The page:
The Suburban Village
'It might not be the future. It might be our only chance.'
Racially mixed, socially peaceful, alcoholically well-served, and with more cosmetic surgeons than you can shake a stick at, Northern Ireland’s suburban villages have their praises sung by Lynne McMordie.
For people born and raised in towns (Northern Ireland has no cities, only towns) the idea of living outside them seems unbearable. In fact, the smaller the town, the more its inhabitants erect defences against the life outside. You only have to encounter the collective cultural self-regard of Derry people to know this is true. But then maybe it’s a siege thing?
Some people tell you they would die if they had to live outside Belfast. Or at least starve, in that theatreless, nightclubless, art-free famine-zone which is the rest of the country. What they really mean is, they’d be lost outside south Belfast, a few square miles, if that, of ersatz Berlin coffeeshops, ‘our Paris part of Belfast’. Bars where you can’t hear yourself think for geography students playing giant jenga and poets holding court. The urban village, where everyone knows everyone who matters.
In the old days, when there were still bookshops, these people had some excuse. Now, in the age of Amazon, why pay £2.80 for a pint? Or suffer the alternative.
The country. Proper villages. With one pub, paramilitary murals, and traffic jams.
At least, I hear you say, there’s the landscape. Well, wake up and smell the Sudan 1 in your coffee. All that rolling green you see from the motorway is what they call ‘improved grassland’, an impoverished, over-fertilised, pesticided wasteland of imported rye-grass. What you see from the window of your 4x4 is building sites or shopping centres in waiting.
The towns are inhuman, the countryside’s unnatural. What’s left? Only the best-kept secret in the region, and my tongue may well be torn out and thrown into the sea at low tide for telling you this. What’s left is the suburbs.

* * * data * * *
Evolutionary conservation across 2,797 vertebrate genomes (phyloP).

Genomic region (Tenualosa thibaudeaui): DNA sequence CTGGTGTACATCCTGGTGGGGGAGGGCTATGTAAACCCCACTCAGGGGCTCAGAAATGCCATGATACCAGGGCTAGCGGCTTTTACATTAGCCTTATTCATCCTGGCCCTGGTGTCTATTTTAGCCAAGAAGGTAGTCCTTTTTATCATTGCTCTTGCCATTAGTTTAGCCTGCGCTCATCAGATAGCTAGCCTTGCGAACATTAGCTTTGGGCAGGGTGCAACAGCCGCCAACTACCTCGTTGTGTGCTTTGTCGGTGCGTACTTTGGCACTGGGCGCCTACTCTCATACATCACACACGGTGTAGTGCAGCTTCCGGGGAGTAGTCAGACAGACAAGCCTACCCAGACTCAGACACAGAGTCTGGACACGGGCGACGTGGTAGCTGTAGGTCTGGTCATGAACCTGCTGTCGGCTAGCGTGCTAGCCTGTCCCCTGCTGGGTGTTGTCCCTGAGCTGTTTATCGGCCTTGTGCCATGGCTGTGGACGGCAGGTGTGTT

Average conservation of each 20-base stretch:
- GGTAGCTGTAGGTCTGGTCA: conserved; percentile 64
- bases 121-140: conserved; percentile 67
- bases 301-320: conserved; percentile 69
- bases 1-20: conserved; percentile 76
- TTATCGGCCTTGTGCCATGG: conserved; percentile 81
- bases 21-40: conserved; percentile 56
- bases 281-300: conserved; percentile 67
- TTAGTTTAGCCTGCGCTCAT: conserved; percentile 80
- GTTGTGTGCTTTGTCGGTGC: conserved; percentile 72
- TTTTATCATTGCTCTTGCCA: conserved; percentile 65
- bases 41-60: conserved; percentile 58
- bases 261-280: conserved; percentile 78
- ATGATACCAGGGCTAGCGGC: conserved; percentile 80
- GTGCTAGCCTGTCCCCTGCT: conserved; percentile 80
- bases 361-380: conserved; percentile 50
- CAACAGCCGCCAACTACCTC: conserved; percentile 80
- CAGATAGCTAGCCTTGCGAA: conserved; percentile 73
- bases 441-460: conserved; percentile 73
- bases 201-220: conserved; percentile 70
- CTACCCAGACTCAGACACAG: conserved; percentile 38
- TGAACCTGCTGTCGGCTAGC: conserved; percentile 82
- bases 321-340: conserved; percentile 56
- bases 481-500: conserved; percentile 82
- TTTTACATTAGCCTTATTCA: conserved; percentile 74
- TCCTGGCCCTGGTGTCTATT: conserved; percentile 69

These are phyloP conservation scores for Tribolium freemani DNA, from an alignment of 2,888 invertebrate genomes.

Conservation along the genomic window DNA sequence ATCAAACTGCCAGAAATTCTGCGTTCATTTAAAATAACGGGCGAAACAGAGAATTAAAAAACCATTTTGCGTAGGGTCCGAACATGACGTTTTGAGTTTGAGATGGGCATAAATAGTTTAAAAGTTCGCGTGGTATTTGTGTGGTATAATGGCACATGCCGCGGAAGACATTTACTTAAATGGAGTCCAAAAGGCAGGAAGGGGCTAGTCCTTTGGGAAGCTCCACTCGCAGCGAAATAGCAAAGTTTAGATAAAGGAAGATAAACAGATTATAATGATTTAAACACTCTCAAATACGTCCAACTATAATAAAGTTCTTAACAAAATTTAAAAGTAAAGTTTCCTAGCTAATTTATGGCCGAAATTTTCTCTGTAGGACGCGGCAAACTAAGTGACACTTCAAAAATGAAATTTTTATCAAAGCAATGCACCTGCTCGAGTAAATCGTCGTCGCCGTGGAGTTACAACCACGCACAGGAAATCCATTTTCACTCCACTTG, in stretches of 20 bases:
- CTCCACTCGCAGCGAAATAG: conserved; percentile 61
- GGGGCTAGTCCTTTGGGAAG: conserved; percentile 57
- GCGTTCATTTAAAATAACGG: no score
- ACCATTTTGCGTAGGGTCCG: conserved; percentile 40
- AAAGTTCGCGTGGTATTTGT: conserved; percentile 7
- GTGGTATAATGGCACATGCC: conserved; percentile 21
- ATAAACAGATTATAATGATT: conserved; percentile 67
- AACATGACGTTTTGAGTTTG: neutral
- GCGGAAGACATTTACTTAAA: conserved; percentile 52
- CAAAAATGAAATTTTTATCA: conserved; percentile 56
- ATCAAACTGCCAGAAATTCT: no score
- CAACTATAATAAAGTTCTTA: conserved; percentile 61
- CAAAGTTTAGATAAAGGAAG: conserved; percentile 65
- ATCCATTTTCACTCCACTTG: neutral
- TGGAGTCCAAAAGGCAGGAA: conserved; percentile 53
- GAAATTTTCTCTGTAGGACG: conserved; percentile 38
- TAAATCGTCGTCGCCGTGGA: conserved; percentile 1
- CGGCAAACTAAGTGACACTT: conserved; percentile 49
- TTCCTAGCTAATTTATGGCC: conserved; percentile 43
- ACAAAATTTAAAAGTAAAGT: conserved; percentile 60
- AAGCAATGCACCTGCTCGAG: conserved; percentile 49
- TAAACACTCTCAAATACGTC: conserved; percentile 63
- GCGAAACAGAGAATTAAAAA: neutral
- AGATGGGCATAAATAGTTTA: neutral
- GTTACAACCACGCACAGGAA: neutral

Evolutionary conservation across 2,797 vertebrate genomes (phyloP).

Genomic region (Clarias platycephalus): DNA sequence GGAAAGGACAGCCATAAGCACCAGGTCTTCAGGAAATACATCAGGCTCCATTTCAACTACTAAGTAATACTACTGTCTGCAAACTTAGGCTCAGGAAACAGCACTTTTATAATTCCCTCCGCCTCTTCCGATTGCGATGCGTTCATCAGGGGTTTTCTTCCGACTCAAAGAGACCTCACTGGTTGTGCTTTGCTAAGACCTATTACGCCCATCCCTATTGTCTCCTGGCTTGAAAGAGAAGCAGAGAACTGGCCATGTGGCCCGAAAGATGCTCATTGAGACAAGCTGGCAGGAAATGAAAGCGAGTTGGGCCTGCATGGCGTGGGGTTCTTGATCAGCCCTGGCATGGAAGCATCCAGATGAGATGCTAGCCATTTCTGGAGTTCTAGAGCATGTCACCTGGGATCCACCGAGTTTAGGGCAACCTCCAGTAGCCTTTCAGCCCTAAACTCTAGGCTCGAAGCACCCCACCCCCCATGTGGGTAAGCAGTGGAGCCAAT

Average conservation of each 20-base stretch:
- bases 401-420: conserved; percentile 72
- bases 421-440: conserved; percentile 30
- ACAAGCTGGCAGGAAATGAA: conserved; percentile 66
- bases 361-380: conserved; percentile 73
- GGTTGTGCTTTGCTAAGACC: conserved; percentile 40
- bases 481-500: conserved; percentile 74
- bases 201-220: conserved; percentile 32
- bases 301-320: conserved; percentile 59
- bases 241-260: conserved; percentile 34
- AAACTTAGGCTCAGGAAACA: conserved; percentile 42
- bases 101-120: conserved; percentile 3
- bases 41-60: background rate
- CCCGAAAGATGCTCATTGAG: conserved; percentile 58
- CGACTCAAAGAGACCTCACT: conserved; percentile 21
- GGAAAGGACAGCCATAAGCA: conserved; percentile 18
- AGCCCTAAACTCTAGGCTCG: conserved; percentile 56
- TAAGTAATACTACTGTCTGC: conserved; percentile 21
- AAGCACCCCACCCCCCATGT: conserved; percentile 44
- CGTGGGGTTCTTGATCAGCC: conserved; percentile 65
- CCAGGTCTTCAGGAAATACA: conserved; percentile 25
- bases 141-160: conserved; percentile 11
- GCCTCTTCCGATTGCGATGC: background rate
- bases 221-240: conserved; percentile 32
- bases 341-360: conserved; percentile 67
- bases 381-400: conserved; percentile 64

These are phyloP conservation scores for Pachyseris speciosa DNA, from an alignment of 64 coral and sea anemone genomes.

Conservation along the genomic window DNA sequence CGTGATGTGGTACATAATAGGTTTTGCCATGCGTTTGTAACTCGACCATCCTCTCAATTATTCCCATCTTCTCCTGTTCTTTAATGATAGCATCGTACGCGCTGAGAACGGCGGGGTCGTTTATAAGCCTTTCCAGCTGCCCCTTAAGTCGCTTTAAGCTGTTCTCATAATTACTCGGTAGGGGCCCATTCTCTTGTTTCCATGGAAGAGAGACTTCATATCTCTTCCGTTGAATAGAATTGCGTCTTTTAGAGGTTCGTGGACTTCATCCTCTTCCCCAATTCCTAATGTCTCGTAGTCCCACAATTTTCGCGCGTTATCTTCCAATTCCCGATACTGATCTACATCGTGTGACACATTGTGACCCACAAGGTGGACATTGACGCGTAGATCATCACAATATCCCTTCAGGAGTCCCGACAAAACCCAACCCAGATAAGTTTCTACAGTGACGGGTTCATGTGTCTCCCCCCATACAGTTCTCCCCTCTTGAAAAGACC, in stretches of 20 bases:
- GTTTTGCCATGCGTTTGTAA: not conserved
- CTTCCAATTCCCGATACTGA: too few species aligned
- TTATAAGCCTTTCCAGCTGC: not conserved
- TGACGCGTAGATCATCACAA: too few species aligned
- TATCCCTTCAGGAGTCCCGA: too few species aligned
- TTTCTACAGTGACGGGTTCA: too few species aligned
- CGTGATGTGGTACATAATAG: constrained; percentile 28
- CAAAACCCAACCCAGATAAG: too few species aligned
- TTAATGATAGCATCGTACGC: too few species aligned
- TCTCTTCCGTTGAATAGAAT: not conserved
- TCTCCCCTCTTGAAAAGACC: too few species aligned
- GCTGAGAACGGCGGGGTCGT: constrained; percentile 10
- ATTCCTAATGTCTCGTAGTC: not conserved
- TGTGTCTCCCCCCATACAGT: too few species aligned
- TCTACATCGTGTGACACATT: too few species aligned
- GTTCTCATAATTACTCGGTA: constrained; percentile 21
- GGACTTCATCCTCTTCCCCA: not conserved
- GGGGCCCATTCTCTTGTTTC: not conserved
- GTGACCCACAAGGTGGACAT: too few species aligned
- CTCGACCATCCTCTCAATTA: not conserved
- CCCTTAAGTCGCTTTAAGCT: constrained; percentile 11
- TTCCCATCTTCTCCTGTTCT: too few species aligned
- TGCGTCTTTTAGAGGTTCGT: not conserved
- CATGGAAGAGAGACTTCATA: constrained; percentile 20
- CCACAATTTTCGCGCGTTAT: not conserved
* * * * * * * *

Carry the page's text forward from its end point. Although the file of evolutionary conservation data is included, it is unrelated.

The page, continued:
Or nearly, but not quite. Not all the suburbs. As improved grassland falls before the scythe of the Belfast Metropolitan Area Plan, as Ballymena stretches forth its rustic-brick-and-breezeblock ‘developments’ to meet those of Antrim town, there are still places where a thought might grow, where everybody knows everybody’s business and nobody gives a hoot. Where if you want to go the theatre, you can be there and back in an evening, but don’t have to suffer a mob of Celtic-topped postgrads stealing the For Sale sign out of your two-by-four of patio.
Proper suburbs. With history. And, for the time being at least, public transport links into the nearest ‘metropolis’. You won’t see them on the latest ads from the Chamber of Commerce (‘Belfast? I don’t believe it!’) because they don’t have a Chamber of Commerce and the nearest tier of local government is too busy marketing itself to worry about promoting these places.
Which places? Well, let me give you an example, on the north coast of Belfast Lough, ten minutes tops from the ‘city’ centre. Whiteabbey, perhaps because of its proximity to the University of Ulster’s Jordanstown campus, is racially mixed, socially peaceful, and alcoholically well-served.